Lessons from Zipporah
31 Days of Women from Scripture
Day Nine: Lessons from Zipporah
Exodus 2:16-22; 4:18-26; 18:1-12
If you are a mom or have taken care of children, you have probably discovered how quick your reflexes can be. Babies rolling off the couch, toddlers jumping off steps from the top, you can imagine.
This quick-acting, quick-thinking quality is highlighted several times in scripture. Zipporah is one.
Zipporah was Moses’ wife. When Moses came to Midian to get away from the Egyptians who sought to kill him, he got to know the priest Reuel and his seven daughters (Ex. 2:16-20).
Reuel, also known as Jethro, invited Moses to live with them and he gave his daughter, Zipporah, to Moses as his wife (Ex. 2:21).
We do not know much about Zipporah. We know she gave Moses two sons, Gershom and Eliezer (Ex. 18:3-4).
After Moses met God at the burning bush (Ex. 3-4:17), he took Zipporah and their sons back to Egypt back to Egypt with him (Ex. 4:19-20).
Somewhere on this trip they stopped for lodging and God met them there, intending to kill Moses (Ex. 4:24). While we are uncertain about the reason for this, Zipporah is the one who saves Moses’ life.
When she realized Moses’ life was in danger, she somehow processed that the needed response was to circumcise their son (Ex. 4:25). She took the flint stone and performed the procedure herself, and threw the remnant of skin at Moses’ feet.
After doing this, the Bible reads, “So He let him alone” (Ex. 4:26).
Zipporah’s quick action saved Moses’ life that day.
There isn’t anything given in the context as to why this event happened in the first place. Considering that the child was not circumcised and Moses’ was rejoining the people of Israel, I can only believe that a failure to obey the law in regard to this is what was at issue.
In Genesis 17:9-14 we find God making circumcision a sign of the covenant between He, Abraham, and his descendants (v.11). God just as clearly says that any male who is not circumcised “shall be cut off from his people; he has broken my covenant” (Gen. 17:14).
Moses’ son could not be a part of Israel unless he took part in the sign of the covenant – circumcision. As this was something to be done when the child was 8 days old (Gen. 17:12) it was really the fault of the parents for its not being done.
Zipporah knew enough of God’s law from being married to Moses, that she recognized this correction that needed to be made.
Should either one of them have thought of it long before now? Probably. But they didn’t. When it was brought to their attention, Zipporah quickly acted to rectify the problem.
That is all we know about her. This is all God chose to share. But even this small blip in the larger Exodus story tells us two things, to my mind:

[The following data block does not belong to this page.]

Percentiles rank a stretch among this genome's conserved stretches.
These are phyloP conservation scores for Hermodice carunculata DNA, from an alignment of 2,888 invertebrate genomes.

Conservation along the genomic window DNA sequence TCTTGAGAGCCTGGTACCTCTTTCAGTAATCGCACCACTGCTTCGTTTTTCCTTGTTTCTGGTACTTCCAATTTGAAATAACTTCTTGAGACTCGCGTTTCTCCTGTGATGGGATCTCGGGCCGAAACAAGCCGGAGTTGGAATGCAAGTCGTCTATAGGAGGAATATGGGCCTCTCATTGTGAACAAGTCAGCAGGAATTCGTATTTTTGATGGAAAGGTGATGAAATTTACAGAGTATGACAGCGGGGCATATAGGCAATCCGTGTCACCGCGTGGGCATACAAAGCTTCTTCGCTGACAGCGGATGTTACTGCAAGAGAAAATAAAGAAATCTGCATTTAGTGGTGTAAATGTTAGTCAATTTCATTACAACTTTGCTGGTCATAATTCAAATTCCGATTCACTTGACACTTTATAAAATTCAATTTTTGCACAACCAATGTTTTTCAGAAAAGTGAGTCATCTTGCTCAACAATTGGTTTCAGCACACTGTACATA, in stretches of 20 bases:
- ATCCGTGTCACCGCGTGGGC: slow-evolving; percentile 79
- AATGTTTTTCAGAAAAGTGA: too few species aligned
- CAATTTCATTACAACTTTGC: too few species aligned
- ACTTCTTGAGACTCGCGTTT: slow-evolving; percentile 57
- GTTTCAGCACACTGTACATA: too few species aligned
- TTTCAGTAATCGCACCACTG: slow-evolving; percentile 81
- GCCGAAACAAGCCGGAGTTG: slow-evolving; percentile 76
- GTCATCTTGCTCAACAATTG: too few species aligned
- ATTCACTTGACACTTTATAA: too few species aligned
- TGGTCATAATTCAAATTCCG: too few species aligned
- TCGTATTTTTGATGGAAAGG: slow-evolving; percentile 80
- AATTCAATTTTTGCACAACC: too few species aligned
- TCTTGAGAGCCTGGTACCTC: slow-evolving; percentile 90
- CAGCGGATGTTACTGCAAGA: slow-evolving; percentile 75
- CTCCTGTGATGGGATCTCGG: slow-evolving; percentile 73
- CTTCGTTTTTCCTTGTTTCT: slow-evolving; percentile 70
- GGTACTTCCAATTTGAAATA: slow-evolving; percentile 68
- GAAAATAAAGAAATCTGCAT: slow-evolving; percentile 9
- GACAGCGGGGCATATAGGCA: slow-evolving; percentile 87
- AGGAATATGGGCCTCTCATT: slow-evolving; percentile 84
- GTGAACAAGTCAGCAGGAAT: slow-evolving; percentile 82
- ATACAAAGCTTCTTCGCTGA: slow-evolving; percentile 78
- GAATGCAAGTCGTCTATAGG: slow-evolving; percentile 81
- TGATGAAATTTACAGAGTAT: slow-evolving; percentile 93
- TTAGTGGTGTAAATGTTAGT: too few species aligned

- Obedience to God’s law is important
- Do not wait when you learn you are not in fellowship with God. Act quickly to remove the sin and restore your relationship with the Lord.
God uses this quick-thinking woman to show us that He keeps His promises, even when the promise is destruction for disobedience.
He uses her to show that repentance can be very quick, when you recognize the wrong that you are doing. His forgiveness was immediate. As soon as she had corrected the problem, God no longer sought to kill Moses.
Forgiveness from God is that quick for us as well. We just have to take the necessary steps to access it!
If we have never buried our sins in baptism in order to put on Christ, we have to do so to be in a right relationship with God (Rom. 6:1-7; Acts 8:12; Acts 8:34-39; Gal. 3:26-29).
Once we are in that relationship with God, when we learn of sin our lives, all we need do is confess it to Him and turn away from it.
I John 1:9 reads:
“If we confess our sins, He is faithful and righteous to forgive us our sins and to cleanse us from all unrighteousness.”
2 Corinthians 7:10 says,
“For the sorrow that is according to the will of God produces repentance without regret, leading to salvation, but the sorrow of the world produces death.”
In Zipporah’s case, the sin and what to do about it were obvious in that moment. Sometimes it’s not so obvious – like for David and his sin with Bathsheba (2. Sam. 11 – 12). But God’s forgiveness is always waiting for us to ask for it (2 Chron. 7:14; Prov. 28:13; Eph. 1:7).
I encourage you today to be like Zipporah. If you see something that needs correcting in your life, correct it. Take that swift action and turn things around.
The same principle can be applied to everyday life as well. It may not be sin, but it may be that child that needs to learn to stop doing something, a habit that we have ourselves that needs to be broken – see the problem, determine the correction, and do something about it. If you lack confidence in your abilities to correct the problem – do like we discussed yesterday, ask for help and learn.
There is no need to carry the burden of knowing something is wrong and yet doing nothing about it, when it is within your power to make a correction.
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